With Easter a week away, she had seasonal items that needed to be marked down but instead of the traditional 50-75% off, she ran the items at 20% – 25% off and guess what, they sold! Why? Because she was creating compelling photos and videos that made the product must haves.
It’s ALWAYS about the Customer
COVID19 has been a unique time for everyone. From stores, restaurants, salons, churches all closed to record unemployment rates. So why was Elizabeth doing so well? There were plenty of online businesses that her customers could have pivoted to.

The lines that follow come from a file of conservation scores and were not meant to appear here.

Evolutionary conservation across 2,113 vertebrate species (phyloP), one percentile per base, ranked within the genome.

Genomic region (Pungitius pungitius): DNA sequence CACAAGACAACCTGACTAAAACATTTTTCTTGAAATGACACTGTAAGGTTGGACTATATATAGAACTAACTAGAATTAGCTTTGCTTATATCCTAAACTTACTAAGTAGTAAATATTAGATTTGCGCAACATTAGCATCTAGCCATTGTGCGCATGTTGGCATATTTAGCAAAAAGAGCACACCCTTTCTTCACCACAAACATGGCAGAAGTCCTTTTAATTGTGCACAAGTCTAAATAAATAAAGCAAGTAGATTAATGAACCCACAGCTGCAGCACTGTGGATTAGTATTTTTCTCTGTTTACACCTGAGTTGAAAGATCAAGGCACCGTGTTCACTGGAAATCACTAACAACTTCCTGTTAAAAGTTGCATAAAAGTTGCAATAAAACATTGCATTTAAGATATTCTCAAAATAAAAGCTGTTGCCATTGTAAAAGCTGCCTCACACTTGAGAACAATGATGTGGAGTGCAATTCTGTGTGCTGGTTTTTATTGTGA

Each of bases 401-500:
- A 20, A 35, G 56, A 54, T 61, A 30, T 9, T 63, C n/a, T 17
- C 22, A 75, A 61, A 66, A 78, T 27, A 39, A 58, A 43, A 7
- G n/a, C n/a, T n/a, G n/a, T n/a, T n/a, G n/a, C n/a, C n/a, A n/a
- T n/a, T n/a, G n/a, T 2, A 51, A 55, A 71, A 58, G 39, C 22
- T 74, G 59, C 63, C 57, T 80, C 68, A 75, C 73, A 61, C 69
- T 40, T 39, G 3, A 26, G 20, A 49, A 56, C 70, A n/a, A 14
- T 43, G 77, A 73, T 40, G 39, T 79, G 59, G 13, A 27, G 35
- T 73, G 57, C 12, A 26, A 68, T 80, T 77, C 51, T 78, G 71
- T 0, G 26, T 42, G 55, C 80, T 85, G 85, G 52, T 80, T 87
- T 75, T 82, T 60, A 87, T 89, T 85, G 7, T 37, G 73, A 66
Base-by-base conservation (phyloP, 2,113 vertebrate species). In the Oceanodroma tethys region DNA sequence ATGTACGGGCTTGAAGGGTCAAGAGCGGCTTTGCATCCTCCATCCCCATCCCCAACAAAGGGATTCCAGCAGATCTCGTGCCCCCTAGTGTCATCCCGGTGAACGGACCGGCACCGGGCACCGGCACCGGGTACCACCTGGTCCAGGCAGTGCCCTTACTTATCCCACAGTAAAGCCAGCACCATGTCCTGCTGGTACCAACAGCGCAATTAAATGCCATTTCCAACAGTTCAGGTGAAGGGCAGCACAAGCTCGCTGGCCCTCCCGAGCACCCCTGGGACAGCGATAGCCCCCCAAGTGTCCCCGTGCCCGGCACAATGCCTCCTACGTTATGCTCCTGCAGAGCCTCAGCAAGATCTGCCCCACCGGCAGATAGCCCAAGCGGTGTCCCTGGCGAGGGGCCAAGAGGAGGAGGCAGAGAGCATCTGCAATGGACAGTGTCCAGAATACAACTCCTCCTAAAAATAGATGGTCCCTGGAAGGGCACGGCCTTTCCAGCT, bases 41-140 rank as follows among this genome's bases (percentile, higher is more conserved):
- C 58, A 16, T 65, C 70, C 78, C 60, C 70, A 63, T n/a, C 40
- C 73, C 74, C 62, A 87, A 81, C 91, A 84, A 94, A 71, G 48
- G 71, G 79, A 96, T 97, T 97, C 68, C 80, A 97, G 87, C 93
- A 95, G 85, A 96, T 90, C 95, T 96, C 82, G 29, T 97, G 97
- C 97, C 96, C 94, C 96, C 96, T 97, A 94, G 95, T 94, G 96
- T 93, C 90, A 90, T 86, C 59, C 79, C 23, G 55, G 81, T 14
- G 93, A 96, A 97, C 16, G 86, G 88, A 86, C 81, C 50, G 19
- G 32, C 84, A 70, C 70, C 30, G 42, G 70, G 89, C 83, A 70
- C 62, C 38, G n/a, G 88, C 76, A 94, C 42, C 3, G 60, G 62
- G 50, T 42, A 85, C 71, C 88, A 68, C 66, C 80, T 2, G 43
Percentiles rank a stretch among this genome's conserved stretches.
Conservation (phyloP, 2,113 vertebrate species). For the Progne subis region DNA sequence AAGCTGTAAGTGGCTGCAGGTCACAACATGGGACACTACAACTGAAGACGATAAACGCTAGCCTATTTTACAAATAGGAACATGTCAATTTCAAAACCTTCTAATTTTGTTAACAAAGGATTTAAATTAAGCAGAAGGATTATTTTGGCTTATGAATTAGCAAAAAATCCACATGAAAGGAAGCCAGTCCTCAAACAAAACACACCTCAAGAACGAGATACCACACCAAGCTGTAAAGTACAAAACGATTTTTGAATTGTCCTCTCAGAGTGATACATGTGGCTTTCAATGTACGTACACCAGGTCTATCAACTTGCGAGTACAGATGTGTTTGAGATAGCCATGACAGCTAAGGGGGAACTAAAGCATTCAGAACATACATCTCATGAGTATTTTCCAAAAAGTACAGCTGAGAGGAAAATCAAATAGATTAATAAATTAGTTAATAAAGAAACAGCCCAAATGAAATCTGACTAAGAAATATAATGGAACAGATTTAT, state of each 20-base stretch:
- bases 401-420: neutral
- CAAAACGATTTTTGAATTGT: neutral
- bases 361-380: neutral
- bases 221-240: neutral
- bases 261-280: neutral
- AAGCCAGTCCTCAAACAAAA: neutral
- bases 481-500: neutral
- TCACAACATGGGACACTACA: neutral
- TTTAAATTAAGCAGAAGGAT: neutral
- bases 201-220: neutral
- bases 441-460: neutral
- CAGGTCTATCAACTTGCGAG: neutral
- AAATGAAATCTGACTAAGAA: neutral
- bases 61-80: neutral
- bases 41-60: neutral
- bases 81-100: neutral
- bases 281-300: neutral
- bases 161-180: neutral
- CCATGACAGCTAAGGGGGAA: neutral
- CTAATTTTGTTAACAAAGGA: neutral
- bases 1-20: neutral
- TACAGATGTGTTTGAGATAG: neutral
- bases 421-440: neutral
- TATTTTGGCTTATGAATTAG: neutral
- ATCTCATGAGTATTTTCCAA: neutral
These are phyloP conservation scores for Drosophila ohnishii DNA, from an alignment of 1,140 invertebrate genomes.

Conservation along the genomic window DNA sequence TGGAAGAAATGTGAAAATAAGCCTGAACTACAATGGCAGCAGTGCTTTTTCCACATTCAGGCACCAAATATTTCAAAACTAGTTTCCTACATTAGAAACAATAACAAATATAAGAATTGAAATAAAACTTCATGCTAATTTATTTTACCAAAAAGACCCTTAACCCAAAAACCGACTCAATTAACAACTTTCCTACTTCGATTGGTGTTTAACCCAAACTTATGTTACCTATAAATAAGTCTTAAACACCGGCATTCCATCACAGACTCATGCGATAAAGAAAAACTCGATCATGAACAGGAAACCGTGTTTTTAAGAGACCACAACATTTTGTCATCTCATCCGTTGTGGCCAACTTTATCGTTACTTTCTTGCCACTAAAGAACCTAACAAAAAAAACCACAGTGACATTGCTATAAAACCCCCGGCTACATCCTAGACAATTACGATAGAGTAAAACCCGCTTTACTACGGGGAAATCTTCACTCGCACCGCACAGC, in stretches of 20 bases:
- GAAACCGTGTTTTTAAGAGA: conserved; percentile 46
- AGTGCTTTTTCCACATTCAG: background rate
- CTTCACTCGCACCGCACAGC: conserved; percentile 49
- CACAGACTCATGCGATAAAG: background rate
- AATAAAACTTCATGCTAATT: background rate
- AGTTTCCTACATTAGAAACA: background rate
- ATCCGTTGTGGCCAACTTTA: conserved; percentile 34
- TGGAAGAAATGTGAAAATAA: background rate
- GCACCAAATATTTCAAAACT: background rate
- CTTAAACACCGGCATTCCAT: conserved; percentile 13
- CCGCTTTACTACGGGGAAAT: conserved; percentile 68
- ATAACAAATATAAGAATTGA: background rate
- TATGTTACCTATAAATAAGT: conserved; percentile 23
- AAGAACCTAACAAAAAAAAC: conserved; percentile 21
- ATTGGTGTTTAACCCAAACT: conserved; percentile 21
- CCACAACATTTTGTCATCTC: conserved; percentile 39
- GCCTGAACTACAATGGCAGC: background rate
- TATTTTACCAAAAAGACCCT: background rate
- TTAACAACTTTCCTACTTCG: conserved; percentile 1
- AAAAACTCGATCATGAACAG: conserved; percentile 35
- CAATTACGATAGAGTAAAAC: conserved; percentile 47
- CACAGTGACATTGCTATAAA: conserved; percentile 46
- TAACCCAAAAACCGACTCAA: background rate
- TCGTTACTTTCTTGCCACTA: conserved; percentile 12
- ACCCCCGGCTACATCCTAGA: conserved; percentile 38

Here is why…Elizabeth has never forgotten how to make every customer’s day with each interaction. Whether through texting photos of products back and forth to customers, delivering packages at all hours of the day or night all over the city, or wrapping each package like a gift so that the recipient would experience joy when they opened it, the customer has remained the center of what she does and why she does it.
Drum Roll Please: The Results
Green Velvet didn’t just survive, it thrived through COVID. Could she ever have thought that this retail’s great comeback story would be hers? Elizabeth is still growing her business. She has always stayed connected with her customers. She doesn’t just know them, she knows what they want and need from her.